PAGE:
Although the U.S. has not resumed routine visa processing, you may be able to obtain a visa through expedited processing. This option is often available for new or continuing students and scholars if there are no regular appointments available and you need to travel to the U.S. within 60 days.

    Contact the U.S. embassy or consulate near you to learn if this option is available.

    You do not need to leave the U.S. if your visa stamp is expired. The visa stamp in your passport only needs to be valid to seek re-entry to the U.S. If you are in the U.S. and remain in the U.S. with an expired visa stamp, you do not need to take any action to get a new visa. You may do so on a future trip outside of the U.S.

  • Can I extend my F-1 or J-1 student status?

    You may have heard that you can file Form I-539 to extend your stay in the U.S. as an F-1 or J-1 student, but that is generally not true for F-1 and J-1 students at IUPUI. It is always best to contact our office with any questions related to your immigration status instead of relying on information you’ve heard from others.

    Generally speaking, your F-1 or J-1 student status is valid (as long as you follow applicable rules for F-1 students and J-1 students) until you complete your program end date (plus the additional time for your grace period, which is 60 days for F-1 students and 30 days for J-1 students). If you wish to extend your stay in the U.S. beyond the end of your grace period, you only have a few options (learn more for F-1 students and J-1 students).

    At this time, the U.S. government has not provided any additional grace period benefits because of COVID-19. If you are unable to leave the U.S. or extend your stay through employment authorization or further academic study by the end of your grace period, you need to speak to an experienced immigration attorney to discuss your options. An attorney may be able to identify a non-student immigration status that you can apply for. You can find an immigration lawyer through the American Immigration Lawyers Association. Our office cannot assist you with an application to change to a non-student status.

  • If I choose to take a semester off, will I be able to travel back to the U.S.?

    Contact our office to discuss taking a semester off. There are multiple things to consider, and we can help you work through that process.

  • Can I stay in the U.S. and study fully online?

    SEVP granted special approval for online learning during the Spring and Summer terms.  We are waiting for SEVP to update its guidance for Fall 2020 and will share this information as soon as possible after it is released.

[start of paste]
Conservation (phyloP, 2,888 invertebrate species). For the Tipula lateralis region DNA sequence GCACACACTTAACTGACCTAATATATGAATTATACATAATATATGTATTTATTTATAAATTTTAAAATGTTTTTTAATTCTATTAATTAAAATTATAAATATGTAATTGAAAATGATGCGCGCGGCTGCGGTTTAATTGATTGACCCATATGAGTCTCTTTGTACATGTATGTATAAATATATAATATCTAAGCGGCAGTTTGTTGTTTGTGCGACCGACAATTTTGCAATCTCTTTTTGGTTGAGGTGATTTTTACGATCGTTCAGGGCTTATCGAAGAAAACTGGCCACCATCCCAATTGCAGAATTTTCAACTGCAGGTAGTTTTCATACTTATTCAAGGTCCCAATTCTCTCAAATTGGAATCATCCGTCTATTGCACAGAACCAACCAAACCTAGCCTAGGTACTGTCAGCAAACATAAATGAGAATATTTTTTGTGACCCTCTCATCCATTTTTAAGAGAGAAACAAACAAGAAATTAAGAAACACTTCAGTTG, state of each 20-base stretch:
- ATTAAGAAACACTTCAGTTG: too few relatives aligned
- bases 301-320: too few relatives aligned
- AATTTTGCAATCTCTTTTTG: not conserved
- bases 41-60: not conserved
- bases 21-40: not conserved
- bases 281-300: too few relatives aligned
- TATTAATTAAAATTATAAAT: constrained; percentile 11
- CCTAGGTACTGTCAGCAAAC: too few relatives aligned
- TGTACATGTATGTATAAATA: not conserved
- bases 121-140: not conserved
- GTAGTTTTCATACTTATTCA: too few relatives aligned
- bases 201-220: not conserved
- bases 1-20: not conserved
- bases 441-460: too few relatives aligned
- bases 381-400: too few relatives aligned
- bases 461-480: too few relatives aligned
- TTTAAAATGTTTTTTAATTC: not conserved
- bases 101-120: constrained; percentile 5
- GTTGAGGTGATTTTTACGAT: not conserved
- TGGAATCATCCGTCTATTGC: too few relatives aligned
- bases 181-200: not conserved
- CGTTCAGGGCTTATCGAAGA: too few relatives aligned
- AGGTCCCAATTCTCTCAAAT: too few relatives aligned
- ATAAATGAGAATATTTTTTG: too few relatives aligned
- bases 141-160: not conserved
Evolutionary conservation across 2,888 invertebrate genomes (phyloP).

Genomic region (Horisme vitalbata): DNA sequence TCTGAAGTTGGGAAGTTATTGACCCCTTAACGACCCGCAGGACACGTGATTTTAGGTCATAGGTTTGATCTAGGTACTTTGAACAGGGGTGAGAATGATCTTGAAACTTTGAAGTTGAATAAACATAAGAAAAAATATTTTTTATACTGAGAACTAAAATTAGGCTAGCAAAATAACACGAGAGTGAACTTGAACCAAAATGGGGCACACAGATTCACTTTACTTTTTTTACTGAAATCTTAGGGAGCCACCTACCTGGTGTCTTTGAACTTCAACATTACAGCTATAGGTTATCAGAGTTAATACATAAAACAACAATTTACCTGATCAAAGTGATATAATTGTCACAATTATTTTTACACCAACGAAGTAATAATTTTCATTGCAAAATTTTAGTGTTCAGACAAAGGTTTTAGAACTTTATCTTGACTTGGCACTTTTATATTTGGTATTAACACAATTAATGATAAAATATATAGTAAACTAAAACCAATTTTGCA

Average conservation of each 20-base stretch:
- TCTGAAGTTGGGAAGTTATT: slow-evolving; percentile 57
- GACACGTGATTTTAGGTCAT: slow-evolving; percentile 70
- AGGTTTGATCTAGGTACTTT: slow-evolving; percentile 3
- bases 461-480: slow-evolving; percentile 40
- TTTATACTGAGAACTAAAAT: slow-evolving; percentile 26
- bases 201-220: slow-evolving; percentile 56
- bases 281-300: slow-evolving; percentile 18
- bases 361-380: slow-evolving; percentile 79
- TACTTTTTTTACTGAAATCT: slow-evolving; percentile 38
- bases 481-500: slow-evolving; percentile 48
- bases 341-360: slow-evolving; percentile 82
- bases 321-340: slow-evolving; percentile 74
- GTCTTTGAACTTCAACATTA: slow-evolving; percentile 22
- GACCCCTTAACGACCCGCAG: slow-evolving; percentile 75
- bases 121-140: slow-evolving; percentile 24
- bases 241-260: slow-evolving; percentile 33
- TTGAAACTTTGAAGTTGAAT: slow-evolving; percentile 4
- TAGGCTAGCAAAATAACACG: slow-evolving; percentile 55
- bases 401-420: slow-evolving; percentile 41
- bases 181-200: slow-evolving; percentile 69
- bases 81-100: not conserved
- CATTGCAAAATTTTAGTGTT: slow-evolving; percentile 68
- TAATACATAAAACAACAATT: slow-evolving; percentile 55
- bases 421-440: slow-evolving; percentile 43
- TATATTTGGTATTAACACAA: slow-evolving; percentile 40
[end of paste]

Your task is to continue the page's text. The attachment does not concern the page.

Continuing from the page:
• If I am approved for reduced course load, can I remain in status by taking online classes?

    If have already been approved for a Reduced Course Load, you are considered to be a full-time student—even if you are enrolled in fewer courses than is typically considered full-time. The update to the academic calendar does not change your approval.

    If you have concerns about your enrollment, please contact your academic advisor and the OIA.

     

  • If I become ill and am unable to participate in class or attend work, what should I do?

    If you are ill for several days and unable to work (scholars) or participate in online class (students), contact us to discuss the immigration options you have. International students may have an option to withdraw for a medical reason, and we would be able to assist you with that process.

    If you are on an IU-sponsored medical insurance plan, you will not have to pay any out-of-pocket expenses for the focused test used to diagnose COVID-19. Any treatment related to the illness would have the same coverage that is currently available for any emergency or non-emergency illness (subject to the normal deductible, copay, or out-of-pocket amounts associated with your medical plan). Review the Anthem plan details for specific information or contact the IU Student Health Insurance Coordinator if you have questions about your coverage.

  • I want to return home, but I'm having problems making arrangements; what can I do?

    If you are a continuing student currently in the U.S., we recommend remaining in the U.S. now because of the difficulties you would experience trying to return.

    However, if you leave, we suggest you contact your nearest embassy/consulate in the U.S. They may have information to help you find a way back home, even if you cannot find a commercial flight.

  • If I took a class with the Satisfactory/Fail option, will that impact my immigration status?

    No, if a class was graded on a Satisfactory/Fail scale, it will have no impact on your immigration status.
  • I heard the U.S. is going to pause all immigration; does this impact me?